I am currently working on an IT project, and I have no prior experience in project management.

I would like to ask what is the process to get from a vague IT idea to a concrete project, and a concrete IT architecture, work packages definition and milestones? What are the already existing methods for that?

  • Maybe if you share something about the project you'd get better answers. Commented Jun 5, 2020 at 6:29

3 Answers 3


The first step is generally validating the idea - fleshing it out from "vague idea" to something that starts to identify the benefits that you expect to get from the project. In such a step, this is no different from any project - it isn't unique to IT projects. Once you have an idea of the benefits, you can start to think about the project methods, structures, resources, and so on, which will also help you to think about the team. As with any project, I would want to get a strong sponsor or executive to take ownership of the project and drive it forward at a senior level, gaining support from other senior managers, ensuring that it gets proper buy-in.

In terms of documenting the project, that will depend - at least in part - on the approach you plan to take to delivery. Agile methods are different from traditional waterfall methods, but are no less rigorous, in my opinion.

Try Googling "Project Initiation" to get some ideas of how to handle the process in different types of project environment.

Good luck!


The "vague IT idea" is what you need to focus on. The project--how you set it up, the development method you use, who you hire for it--is irrelevant and thinking about it now is premature. Look at this way: you wake up one morning and decide it's time to modernize your kitchen. That's all you have at the moment is that you want it to change. Would you be considering whom you would hire to demo and rebuild at this stage?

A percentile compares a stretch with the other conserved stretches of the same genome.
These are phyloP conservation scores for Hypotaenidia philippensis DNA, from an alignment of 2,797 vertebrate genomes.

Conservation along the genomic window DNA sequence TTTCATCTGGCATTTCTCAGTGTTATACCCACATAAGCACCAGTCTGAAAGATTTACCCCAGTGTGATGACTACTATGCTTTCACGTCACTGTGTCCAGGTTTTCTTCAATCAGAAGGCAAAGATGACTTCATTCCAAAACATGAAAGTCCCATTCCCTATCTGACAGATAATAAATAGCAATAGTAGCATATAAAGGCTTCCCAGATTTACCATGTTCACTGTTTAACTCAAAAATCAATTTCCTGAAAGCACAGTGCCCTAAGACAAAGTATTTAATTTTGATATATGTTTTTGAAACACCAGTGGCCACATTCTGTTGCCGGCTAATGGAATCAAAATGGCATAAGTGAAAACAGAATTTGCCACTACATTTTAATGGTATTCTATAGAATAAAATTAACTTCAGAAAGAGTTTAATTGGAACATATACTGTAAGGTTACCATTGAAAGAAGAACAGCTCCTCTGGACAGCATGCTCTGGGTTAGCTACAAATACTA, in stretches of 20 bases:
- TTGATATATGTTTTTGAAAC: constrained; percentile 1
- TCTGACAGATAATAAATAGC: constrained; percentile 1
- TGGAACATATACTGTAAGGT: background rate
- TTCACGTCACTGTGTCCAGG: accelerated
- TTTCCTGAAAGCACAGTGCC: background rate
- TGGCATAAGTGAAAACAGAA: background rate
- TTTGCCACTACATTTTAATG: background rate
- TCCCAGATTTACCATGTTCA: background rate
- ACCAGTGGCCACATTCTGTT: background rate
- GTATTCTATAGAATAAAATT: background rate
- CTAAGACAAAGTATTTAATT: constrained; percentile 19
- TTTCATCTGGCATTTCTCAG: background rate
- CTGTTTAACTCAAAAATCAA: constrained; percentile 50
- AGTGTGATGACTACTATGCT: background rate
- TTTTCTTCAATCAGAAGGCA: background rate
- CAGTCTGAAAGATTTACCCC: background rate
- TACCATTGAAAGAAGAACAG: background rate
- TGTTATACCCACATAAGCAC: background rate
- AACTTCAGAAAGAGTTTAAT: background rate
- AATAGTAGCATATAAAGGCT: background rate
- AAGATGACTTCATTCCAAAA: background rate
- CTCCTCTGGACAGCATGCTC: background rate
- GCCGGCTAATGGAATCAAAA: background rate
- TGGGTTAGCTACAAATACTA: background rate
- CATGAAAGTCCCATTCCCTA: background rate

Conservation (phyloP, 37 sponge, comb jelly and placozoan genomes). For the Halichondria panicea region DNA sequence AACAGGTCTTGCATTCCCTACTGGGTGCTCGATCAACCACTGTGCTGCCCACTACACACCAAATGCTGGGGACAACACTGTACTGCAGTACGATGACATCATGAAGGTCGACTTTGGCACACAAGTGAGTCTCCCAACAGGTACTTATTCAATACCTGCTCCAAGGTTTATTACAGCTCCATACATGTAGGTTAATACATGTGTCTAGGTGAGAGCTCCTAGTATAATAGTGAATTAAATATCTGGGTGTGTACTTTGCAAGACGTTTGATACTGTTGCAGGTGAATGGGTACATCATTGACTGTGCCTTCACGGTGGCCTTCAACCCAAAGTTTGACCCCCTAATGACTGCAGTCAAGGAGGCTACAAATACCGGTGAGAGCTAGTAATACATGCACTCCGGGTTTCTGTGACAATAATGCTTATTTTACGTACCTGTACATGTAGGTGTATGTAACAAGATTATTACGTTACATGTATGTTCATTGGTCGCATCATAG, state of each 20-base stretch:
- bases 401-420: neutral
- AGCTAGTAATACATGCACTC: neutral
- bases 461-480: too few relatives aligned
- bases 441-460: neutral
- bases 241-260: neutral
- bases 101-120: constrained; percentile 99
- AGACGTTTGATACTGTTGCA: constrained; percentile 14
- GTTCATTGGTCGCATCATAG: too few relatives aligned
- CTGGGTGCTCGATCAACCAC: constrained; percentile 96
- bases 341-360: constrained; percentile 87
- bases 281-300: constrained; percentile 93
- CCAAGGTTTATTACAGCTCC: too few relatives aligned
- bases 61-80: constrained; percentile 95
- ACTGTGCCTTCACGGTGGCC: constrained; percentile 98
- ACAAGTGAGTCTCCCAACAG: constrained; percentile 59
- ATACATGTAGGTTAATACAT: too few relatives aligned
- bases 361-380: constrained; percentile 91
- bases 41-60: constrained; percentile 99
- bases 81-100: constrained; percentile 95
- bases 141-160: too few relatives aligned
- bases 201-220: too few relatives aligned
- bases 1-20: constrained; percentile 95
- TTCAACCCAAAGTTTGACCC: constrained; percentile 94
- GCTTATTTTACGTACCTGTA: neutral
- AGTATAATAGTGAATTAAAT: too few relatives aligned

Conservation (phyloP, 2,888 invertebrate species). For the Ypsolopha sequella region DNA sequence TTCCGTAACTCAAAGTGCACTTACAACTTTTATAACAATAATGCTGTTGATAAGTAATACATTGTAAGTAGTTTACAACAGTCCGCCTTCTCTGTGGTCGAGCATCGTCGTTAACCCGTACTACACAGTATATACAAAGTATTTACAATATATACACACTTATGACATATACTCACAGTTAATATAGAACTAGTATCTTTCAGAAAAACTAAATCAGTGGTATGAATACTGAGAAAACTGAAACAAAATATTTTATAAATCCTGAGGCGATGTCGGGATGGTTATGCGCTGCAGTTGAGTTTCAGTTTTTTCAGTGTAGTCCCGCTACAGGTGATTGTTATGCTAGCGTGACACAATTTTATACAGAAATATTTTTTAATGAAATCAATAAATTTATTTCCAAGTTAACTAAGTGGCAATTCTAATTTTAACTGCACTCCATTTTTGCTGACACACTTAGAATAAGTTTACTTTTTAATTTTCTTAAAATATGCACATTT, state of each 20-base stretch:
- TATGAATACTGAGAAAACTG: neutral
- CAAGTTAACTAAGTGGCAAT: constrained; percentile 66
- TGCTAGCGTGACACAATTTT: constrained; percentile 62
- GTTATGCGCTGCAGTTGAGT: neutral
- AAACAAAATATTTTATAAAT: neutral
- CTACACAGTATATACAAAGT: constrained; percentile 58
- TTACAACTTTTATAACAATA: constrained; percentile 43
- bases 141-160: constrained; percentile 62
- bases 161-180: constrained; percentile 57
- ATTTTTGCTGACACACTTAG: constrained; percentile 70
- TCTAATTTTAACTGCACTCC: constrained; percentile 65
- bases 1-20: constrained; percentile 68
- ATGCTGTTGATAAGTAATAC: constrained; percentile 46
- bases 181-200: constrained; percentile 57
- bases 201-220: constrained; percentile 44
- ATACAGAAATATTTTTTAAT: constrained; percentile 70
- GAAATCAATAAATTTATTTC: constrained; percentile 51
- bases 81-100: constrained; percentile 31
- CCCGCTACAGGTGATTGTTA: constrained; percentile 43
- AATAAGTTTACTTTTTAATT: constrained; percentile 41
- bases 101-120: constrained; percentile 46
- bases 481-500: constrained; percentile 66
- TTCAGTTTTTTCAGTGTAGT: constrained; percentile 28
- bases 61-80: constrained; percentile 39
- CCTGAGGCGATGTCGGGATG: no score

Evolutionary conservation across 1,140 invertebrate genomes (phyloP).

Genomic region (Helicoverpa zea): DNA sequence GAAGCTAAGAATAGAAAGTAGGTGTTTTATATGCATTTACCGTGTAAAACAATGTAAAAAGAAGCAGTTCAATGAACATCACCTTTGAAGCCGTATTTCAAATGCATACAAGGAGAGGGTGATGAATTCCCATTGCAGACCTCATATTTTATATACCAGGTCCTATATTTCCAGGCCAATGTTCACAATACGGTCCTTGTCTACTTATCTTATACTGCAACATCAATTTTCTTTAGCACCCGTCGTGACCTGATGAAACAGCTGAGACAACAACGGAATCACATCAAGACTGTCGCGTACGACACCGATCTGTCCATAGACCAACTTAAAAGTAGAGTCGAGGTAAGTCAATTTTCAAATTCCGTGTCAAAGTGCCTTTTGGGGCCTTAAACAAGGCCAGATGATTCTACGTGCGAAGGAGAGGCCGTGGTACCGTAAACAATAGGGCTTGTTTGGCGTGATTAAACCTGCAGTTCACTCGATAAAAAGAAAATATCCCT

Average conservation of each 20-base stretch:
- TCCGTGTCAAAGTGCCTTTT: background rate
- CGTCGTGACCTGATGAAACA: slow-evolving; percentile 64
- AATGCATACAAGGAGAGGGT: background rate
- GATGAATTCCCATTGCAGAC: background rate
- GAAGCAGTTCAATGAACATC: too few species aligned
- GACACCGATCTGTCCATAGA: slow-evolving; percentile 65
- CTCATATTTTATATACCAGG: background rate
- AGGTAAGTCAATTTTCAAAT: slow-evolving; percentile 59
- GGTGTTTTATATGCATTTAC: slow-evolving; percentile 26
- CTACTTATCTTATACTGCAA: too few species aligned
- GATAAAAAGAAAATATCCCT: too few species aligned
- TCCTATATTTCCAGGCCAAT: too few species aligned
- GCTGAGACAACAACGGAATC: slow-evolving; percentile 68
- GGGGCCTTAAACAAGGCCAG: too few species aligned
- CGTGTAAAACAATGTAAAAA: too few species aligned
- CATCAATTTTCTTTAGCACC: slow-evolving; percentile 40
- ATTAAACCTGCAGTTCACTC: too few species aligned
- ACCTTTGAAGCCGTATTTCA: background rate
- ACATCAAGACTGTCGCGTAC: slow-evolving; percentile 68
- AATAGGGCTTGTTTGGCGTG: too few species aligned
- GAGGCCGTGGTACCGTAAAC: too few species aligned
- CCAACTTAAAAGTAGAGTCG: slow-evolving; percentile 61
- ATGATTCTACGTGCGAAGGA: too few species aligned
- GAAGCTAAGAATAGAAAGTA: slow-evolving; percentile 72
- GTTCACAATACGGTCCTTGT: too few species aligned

Your very first step is to remove the vagueness from the product, and that means you need to define the end-state of that product: what it looks like, what it feels like, what it is supposed to do, who uses it, etc. Once the end-state of that product is defined, then you can break that down (WBS) and begin planning the rest of how to get there, which is probably another question and set of answers.

  • Hi David. For creative and knowledge work, the team brain is critical to success. Developing some kind of vision is fine but eliminating vagueness shouldn't invariably be the first step. The "lean" way is to turn uncertainty to the project's advantage: stay flexible and open-minded, make decisions as late as it is prudent to do. Uncertainty fosters innovation and if you make decisions too early then you may waste some opportunities.
    – nvogel
    Commented Jun 5, 2020 at 15:58
  • It's an interesting philosophy but I have never seen such a thing work at my work nor could I imagine it with simple projects around the house. I need to know exactly what it is I want, how much it'll cost, how much time it'll take. That's not to say I wouldn't be open to changes, even frequent ones, but an initial baseline is necessary for me and clients with whom I work. Commented Jun 5, 2020 at 18:12
  • It's true that the average technology project is very different to the average domestic building project. In construction you come up with a solution and then hire a team to build it; in technology it's more common to hire a team and then give them the support they need to solve the problem.
    – nvogel
    Commented Jun 5, 2020 at 18:48

For any technology project the most important first step is to get the right expertise together as a team and then let the team (which will grow over time) develop their plans and ideas. Team before plan, not plan before team.

Scrum is the most popular framework for software development projects and is also used for many other kinds of work. Ultimately the team will want to choose a way of working that they are comfortable with. What works for them as a team is going to be influenced by their previous experience and the organisation's culture.

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